The State of the Union address is widely viewed as a platform merely for a display of pomp and circumstance. There is an understanding that most of the topics addressed won’t come to fruition based on political pressures and divisions that will make implementation nearly impossible.
While the policy agenda outlined in President Obama’s speech in January of 2015 is likely to follow this same pattern, a mention during the State of the Union does bring additional attention to issues and policies that would otherwise go largely overlooked. For employers, this year’s speech contained a number of bullet points that while they may not become the law of the land, are definitely worth noting.
1. Paid Parental Leave & Paid Sick Time
The fact that the U.S. consistently ranks at the bottom of the pile when it comes to parental leave options, especially paid leave, has received quite a bit of media attention leading up to the State of the Union. With figures typically falling around 50-60% of the total workforce with access to unpaid parental leave through the Family Medical Leave Act (FMLA), earlier in January 2015 President Obama issued an executive memorandum to provide six weeks of advance pay to federal employees for parental leave (plus an additional six unpaid to comply with FMLA).
He reiterated this proposal in his speech, emphasizing the role of the states in expanding this proposal to all the workers in their individual states. He also asked Congress to act on a national scale in terms of mandatory paid sick leave. In an attempt to appeal to the social and moral consciousness of the Congress, he asked them to send him a piece of legislation that would make paid sick leave mandatory at all employers, “It’s the right thing to do,” the President implored.
2. Free Community College
The President’s proposal to make two years of community college freely available to students across the country has actually been in the media for more than a week now, with many of the specifics not making it into the speech itself. Interestingly, the President’s proposal is modeled, at least in part, after a Tennessee program under the state’s Republican governor.
As is the case for several of the President’s proposals in his speech, while the Republican controlled Congress won’t be looking to back these programs at the federal level, some Republicans have expressed some degree of openness to exploring options for implementing community college subsidies or similar programs at the state level.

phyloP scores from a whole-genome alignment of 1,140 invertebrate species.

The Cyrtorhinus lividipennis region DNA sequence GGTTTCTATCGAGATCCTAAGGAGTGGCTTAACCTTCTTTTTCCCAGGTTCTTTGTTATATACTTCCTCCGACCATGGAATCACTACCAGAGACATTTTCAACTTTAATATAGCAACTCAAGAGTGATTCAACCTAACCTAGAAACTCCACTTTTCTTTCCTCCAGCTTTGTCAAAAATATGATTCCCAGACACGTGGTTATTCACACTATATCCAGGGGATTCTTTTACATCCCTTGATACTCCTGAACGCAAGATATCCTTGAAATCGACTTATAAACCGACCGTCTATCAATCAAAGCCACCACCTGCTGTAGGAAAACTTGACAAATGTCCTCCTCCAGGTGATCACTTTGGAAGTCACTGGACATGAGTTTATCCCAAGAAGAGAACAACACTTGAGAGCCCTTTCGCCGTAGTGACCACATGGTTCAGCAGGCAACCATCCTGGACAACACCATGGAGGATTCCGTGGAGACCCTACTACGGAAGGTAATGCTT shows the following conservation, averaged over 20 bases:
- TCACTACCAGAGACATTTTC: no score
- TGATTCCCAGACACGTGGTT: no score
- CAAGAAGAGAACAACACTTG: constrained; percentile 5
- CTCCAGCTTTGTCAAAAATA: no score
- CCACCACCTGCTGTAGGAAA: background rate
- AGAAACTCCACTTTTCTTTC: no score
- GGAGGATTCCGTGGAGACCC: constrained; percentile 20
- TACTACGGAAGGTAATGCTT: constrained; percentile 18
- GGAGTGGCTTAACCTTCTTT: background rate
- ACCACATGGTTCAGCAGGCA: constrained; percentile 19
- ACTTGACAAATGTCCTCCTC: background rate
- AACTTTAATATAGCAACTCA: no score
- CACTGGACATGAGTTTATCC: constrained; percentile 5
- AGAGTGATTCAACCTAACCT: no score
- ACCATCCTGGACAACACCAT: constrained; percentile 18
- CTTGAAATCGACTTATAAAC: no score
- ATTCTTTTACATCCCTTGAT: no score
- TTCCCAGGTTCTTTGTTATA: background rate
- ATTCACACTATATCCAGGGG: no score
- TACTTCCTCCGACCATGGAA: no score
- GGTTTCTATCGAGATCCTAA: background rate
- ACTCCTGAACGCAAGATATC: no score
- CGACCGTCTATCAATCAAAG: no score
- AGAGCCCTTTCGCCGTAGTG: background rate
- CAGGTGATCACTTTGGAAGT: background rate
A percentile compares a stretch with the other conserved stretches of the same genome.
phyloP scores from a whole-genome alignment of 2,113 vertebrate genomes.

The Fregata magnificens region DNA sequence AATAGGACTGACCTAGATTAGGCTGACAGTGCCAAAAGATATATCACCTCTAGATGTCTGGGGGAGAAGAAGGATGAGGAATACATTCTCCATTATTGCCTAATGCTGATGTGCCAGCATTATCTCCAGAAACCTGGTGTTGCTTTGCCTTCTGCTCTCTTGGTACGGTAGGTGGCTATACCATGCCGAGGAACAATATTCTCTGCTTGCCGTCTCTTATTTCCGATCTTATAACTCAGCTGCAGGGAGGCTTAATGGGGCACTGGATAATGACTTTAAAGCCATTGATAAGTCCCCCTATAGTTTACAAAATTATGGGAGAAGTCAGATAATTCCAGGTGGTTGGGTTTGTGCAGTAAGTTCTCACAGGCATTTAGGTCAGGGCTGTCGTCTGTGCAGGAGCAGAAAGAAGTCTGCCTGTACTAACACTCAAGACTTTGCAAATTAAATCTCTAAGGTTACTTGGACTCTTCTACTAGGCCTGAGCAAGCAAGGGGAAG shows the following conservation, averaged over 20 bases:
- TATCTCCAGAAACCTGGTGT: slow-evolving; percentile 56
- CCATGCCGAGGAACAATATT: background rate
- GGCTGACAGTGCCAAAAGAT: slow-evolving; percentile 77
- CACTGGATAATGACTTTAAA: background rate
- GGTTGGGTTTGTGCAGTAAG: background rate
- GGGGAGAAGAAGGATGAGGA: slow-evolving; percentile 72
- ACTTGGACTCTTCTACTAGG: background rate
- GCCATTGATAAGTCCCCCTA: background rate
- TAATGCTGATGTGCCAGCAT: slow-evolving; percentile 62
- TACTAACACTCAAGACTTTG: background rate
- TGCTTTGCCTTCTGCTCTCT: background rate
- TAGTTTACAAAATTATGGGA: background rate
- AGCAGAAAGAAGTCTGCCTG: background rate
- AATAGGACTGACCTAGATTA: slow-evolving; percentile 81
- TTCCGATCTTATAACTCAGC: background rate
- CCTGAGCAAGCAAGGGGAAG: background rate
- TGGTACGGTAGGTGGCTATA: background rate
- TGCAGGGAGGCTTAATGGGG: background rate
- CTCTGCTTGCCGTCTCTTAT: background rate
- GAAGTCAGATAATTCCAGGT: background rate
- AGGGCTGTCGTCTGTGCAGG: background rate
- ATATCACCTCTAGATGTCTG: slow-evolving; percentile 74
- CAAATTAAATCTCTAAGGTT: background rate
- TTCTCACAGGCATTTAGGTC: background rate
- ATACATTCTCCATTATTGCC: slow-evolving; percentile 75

3. IRA Auto-Enrollment
As a small part of the President’s larger retirement tax reform package, the White House cited 30 million additional employees that would have access to a retirement savings plan with the proposed IRA auto-enrollment program. This number would include a large chunk of part-time workers, who typically are not given retirement savings options by their employers - about one-third of part-time workers are currently offered an IRA, 401(k) or other similar program.
4. Raising Minimum Wage
After implementing an executive order in 2014 to increase the minimum wage for all federal contractors to $10.10 per hour, the issue of minimum wage increases has actually enjoyed quite a bit of popularity. With several states and municipalities passing increases during the 2014 mid-term election, while the President’s call (for several years in a row now) to raise the minimum wage isn’t likely to happen at the federal level, it is one of the few issues mentioned in his speech that may have some momentum in its favor on the state and local levels during upcoming election cycles.
5. Childcare & Two Worker Tax Credit
Both the $3,000 tax credit per child for childcare and the two-earner household tax credit (only for certain income levels) that the President proposed followed a similar logic as his push for paid parental leave. In short, he argued that by providing additional support to middle and lower-class working families, the government is also addressing an economic issue, not just a social issue. Unsurprisingly, the Republican rebuttal quickly called into question how these big tax cuts could possibly be funded in a fiscally responsible manner.
Pundits on both sides of the aisle agree that the proposals described above have little to no chance of being implemented exactly as the President outlined them on his State of the Union speech and certainly the President is well aware of this reality as much as anyone. However, what the list above does provide for the American public and for employers in particular, is a strong signal of the direction that the Obama Administration plans to take the conversation during the remaining two years of his presidency when it comes to the key issues of workforce development, education, employee benefits, tax reform and the American economy in general.
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